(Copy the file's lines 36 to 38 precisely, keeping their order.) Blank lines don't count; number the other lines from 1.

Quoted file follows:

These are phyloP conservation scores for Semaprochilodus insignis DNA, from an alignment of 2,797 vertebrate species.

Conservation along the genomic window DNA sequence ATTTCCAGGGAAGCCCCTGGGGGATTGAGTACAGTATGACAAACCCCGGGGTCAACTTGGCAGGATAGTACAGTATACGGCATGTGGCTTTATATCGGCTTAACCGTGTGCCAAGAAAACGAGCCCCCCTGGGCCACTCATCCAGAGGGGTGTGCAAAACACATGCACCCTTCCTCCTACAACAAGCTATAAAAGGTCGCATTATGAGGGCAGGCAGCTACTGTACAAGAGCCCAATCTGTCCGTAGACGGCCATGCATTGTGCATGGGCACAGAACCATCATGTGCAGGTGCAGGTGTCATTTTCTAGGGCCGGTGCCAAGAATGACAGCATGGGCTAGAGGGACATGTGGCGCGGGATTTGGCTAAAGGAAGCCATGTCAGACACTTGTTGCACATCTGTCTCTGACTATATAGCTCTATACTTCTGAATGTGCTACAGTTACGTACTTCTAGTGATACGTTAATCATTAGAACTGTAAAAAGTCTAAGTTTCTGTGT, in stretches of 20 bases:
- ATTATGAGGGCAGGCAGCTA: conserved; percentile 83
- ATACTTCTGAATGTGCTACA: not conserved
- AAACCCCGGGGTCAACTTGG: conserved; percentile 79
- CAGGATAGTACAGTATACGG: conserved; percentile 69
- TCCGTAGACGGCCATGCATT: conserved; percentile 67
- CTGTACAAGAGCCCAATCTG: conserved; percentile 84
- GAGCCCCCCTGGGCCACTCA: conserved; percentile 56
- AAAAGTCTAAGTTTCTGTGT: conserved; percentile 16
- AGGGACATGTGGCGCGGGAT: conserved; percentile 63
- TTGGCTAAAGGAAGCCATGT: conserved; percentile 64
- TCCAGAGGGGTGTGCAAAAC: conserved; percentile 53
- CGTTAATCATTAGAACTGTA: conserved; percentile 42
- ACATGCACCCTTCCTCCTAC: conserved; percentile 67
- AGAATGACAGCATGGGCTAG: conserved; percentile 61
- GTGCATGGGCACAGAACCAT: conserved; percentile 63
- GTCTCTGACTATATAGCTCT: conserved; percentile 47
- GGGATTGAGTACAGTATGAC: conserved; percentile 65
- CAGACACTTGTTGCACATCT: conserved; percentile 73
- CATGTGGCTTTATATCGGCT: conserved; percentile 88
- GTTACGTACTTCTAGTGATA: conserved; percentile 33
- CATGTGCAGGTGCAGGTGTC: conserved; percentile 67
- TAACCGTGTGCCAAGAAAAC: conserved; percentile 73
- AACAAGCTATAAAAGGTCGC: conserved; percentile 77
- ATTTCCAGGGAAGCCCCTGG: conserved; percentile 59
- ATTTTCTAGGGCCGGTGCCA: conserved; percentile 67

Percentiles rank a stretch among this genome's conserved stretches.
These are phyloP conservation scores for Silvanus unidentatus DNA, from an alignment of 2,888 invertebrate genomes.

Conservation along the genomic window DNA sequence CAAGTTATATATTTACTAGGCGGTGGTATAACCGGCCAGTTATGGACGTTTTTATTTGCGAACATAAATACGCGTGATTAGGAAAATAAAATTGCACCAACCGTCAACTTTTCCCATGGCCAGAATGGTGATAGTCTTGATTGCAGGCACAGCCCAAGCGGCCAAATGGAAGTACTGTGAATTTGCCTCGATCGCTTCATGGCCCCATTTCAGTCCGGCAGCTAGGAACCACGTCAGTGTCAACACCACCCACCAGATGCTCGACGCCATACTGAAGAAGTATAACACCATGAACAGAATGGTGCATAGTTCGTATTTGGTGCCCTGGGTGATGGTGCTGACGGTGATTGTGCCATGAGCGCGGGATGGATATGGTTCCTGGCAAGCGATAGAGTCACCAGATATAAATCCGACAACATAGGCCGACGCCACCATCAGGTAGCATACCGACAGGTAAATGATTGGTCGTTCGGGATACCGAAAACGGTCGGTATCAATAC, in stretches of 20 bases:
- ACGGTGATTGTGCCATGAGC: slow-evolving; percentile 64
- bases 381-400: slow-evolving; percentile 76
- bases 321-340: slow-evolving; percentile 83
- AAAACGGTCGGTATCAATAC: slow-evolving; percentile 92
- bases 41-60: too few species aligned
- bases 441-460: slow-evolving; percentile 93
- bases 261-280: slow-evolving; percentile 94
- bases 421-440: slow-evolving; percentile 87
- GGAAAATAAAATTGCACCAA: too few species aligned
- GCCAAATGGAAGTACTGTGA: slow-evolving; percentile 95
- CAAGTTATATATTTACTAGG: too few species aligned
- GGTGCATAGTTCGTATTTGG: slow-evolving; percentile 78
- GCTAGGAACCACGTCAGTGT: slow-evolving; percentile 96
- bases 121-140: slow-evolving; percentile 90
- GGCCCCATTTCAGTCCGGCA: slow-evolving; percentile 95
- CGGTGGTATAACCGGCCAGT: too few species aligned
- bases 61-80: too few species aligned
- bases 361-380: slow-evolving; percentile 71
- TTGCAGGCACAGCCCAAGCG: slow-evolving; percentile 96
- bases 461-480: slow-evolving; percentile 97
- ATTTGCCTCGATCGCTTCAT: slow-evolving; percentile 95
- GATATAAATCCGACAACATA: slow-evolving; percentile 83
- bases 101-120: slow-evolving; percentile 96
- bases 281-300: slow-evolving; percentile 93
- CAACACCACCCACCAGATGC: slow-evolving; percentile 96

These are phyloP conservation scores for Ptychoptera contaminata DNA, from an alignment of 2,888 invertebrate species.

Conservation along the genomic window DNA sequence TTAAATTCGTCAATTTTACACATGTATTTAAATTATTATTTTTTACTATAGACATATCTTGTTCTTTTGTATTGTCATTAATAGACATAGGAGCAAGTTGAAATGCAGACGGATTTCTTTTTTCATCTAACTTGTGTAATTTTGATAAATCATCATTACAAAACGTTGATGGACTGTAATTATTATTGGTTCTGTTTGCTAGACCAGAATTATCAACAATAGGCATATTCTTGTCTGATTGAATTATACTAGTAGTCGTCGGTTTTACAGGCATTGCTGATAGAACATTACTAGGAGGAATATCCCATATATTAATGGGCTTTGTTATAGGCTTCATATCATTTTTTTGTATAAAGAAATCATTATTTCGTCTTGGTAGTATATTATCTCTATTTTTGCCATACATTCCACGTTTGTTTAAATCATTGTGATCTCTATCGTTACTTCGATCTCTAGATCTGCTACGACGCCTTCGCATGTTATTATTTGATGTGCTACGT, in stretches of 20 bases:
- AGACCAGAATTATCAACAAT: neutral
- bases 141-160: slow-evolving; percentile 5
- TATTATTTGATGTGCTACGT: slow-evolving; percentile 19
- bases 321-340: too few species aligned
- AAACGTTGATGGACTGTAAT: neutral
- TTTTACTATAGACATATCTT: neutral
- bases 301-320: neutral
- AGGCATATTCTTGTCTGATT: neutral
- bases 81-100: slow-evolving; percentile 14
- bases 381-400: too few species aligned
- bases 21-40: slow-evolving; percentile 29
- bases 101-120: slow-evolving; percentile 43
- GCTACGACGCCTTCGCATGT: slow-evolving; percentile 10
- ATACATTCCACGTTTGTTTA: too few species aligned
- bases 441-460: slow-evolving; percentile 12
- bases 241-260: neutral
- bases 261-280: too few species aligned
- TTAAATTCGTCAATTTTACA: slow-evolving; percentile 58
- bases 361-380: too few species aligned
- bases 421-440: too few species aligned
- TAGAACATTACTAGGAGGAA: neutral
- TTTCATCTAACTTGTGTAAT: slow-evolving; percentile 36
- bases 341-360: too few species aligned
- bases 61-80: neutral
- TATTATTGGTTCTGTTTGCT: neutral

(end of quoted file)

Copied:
- bases 441-460: slow-evolving; percentile 93
- bases 261-280: slow-evolving; percentile 94
- bases 421-440: slow-evolving; percentile 87